More women are registering to vote. How could that affect midterms?
RACHEL MARTIN, HOST:
On May 2, a draft of the Supreme Court's decision to overturn half a century of federal abortion rights was leaked, and public reaction was swift.
(SOUNDBITE OF PROTEST)
UNIDENTIFIED PROTESTERS: (Chanting) Bans off our bodies. Bans off our bodies. Bans off our bodies.
MARTIN: Then on June 24, the court released the final decision in the Dobbs v. Jackson Women's Health Organization case, and there were more protests. In the months that followed, women have been registering to vote in high numbers. So what kind of difference could that make in this year's midterm elections? With us now to discuss is Ronnye Stidvent. She's the director of the Center for Women in Law at the University of Texas, Austin. Thank you so much for being with us this morning.
RONNYE STIDVENT: Thanks, Rachel. Thanks for having me.
MARTIN: Some of the biggest registration increases among women are happening in conservative states - Kansas, Idaho, Louisiana, to name a few. There are also surges in battleground states like Michigan, Ohio, Pennsylvania, Wisconsin. The list goes on. Are we seeing this happening within the Democratic Party and the Republican Party?
STIDVENT: I think we are. And I think one of the things to kind of put this in context is maybe this is a ripple on the surface of the water, for sure, but I think sometimes we can look at that movement and say, oh, is this a wave or a tsunami? And I don't think we're there yet. So when we look at the numbers, the biggest surge in women voter registrations really happened in Kansas and Pennsylvania, and then there was a pretty steep drop-off in some of the other states you mentioned. And this is not a phenomenon in a lot of other states, including here in Texas. So we want to be careful we're not reading too much into it, but trying to decide if this is something that is perhaps a leading indicator of other things to come.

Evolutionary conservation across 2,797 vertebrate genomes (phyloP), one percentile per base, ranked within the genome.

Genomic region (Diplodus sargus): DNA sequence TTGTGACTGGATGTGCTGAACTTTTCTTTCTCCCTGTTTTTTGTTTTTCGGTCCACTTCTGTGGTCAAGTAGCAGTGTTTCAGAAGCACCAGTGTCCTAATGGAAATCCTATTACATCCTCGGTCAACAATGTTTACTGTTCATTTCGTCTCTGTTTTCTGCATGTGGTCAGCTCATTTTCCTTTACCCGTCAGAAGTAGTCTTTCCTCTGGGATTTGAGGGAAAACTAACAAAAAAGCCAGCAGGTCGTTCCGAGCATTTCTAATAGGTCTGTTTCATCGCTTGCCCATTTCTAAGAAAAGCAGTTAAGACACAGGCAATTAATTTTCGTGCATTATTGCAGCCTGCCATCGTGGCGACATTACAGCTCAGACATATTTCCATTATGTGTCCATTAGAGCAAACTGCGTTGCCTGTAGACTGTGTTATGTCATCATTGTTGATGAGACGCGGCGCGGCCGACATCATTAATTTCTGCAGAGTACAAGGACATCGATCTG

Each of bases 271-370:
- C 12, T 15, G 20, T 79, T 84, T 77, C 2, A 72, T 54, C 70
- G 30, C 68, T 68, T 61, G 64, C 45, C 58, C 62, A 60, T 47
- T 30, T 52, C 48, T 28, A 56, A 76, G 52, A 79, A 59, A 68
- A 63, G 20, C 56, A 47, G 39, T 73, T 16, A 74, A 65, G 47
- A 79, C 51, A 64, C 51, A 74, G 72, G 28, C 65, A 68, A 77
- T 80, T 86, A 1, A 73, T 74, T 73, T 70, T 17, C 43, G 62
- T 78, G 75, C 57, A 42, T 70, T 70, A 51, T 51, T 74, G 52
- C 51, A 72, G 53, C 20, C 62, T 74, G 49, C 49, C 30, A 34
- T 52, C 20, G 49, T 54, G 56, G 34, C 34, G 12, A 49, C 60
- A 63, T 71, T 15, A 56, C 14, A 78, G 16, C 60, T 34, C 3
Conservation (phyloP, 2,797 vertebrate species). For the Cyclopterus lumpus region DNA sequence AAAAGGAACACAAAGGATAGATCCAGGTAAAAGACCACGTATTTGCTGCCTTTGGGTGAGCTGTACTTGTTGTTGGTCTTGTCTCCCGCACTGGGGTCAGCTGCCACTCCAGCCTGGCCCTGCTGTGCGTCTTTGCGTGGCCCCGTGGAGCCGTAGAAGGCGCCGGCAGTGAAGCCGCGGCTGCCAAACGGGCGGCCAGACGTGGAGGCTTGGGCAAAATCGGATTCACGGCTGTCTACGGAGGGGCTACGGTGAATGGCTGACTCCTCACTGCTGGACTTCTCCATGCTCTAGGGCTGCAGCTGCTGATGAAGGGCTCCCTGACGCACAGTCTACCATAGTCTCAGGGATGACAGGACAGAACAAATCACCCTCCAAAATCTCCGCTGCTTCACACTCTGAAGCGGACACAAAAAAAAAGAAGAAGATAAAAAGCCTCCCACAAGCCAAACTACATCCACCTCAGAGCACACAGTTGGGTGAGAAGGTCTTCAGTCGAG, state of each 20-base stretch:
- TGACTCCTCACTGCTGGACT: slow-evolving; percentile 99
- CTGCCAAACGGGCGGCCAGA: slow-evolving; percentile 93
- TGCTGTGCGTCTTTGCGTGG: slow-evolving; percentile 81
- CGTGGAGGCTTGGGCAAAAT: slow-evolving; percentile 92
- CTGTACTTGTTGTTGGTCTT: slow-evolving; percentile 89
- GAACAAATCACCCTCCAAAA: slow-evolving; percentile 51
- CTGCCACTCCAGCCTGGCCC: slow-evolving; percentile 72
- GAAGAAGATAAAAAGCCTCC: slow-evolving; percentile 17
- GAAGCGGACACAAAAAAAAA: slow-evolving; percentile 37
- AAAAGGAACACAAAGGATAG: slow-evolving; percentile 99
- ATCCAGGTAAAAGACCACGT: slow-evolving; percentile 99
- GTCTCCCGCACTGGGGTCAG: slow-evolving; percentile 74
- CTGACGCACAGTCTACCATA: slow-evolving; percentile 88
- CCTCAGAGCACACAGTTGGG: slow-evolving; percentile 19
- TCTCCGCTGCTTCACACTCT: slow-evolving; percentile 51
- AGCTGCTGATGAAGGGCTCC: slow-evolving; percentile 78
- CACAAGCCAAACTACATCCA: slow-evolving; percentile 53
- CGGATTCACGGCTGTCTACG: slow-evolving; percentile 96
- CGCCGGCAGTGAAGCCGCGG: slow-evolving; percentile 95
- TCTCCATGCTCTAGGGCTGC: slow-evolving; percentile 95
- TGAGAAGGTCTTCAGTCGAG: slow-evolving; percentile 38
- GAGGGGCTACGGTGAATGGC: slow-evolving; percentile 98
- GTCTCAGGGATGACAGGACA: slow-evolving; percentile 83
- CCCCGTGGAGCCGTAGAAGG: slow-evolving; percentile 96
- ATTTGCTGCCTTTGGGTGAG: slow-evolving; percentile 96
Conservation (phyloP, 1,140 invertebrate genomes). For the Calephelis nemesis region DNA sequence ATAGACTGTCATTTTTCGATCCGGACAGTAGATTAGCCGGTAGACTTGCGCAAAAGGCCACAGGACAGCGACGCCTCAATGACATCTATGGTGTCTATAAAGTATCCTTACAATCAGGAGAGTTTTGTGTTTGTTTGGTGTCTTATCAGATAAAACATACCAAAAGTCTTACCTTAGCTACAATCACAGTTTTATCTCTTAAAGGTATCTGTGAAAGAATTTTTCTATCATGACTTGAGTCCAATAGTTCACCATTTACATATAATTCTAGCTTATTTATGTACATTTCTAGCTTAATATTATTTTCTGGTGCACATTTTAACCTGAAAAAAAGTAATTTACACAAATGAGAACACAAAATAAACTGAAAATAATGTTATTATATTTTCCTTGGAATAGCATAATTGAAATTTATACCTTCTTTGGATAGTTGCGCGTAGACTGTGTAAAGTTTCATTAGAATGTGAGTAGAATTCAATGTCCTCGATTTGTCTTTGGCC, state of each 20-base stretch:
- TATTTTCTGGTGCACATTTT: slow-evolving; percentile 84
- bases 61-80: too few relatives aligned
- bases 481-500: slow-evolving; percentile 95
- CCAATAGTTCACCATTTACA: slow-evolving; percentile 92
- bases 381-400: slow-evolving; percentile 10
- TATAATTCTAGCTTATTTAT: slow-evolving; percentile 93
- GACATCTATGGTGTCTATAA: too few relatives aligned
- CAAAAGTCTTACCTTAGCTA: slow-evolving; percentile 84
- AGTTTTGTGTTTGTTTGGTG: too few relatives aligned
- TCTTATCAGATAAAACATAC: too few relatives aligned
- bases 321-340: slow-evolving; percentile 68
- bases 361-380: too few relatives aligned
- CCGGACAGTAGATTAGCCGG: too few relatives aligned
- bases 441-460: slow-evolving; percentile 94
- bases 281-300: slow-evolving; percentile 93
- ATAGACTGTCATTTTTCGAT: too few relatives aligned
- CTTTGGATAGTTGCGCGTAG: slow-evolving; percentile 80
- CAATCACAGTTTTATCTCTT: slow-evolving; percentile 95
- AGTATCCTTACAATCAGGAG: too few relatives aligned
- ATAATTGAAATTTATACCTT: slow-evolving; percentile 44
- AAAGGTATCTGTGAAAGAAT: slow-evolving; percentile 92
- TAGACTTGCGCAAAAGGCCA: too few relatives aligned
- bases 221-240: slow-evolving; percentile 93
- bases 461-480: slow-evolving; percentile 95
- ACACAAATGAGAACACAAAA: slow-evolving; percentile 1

MARTIN: So let's talk about Pennsylvania and Kansas. I mean, Kansas is notable - right? - because there was a constitutional amendment on the ballot as to whether or not to curtail or dramatically ban abortion rights there. So the issue was front and center.
STIDVENT: It was absolutely in front and center, and it was pretty close in time, I mean, when you think about the Dobbs decision coming down in June and then not very long after in August, when you had the election in Kansas. And so there was a lot of highly motivated people registering to vote, particularly in Kansas. And so I think that temporal element was really important. And the question going forward is, is that enough to sustain the enthusiasm as we head into the midterms? Are we going to continue to see that enthusiasm? Because it wasn't just voter registration that was happening in Kansas; they had a really high voter turnout in that election, especially for a primary election.
MARTIN: And registering to vote isn't the same as casting a ballot, right? So how reliably can the Democratic Party count on this renewed animation over this issue in states where there aren't these very focused amendments or ballot measures?